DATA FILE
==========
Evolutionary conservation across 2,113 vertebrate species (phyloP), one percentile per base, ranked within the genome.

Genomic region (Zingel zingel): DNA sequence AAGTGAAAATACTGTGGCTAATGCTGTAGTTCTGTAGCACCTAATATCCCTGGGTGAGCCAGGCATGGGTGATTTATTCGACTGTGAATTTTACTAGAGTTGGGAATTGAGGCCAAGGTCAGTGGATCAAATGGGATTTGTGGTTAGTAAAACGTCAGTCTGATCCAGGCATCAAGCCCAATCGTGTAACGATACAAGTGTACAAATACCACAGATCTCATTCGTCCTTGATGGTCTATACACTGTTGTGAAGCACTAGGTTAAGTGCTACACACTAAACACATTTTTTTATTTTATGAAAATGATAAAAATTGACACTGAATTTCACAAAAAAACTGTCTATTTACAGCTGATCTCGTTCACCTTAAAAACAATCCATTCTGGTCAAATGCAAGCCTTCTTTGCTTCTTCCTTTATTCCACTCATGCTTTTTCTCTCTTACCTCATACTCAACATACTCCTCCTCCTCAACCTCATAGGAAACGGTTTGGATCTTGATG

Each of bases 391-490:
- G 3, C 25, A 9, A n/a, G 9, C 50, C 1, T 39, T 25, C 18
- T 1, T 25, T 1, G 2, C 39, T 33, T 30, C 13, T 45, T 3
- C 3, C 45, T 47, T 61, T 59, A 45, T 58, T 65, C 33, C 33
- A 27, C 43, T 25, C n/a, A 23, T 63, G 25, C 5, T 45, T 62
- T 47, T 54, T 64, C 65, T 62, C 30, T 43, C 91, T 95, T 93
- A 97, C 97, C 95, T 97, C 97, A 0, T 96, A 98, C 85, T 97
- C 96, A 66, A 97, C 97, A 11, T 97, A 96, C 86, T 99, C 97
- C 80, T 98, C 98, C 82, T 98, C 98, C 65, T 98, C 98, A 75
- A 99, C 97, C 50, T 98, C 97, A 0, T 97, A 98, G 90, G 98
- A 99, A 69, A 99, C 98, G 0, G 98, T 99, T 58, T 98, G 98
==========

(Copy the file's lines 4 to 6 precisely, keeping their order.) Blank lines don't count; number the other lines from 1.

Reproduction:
- G 3, C 25, A 9, A n/a, G 9, C 50, C 1, T 39, T 25, C 18
- T 1, T 25, T 1, G 2, C 39, T 33, T 30, C 13, T 45, T 3
- C 3, C 45, T 47, T 61, T 59, A 45, T 58, T 65, C 33, C 33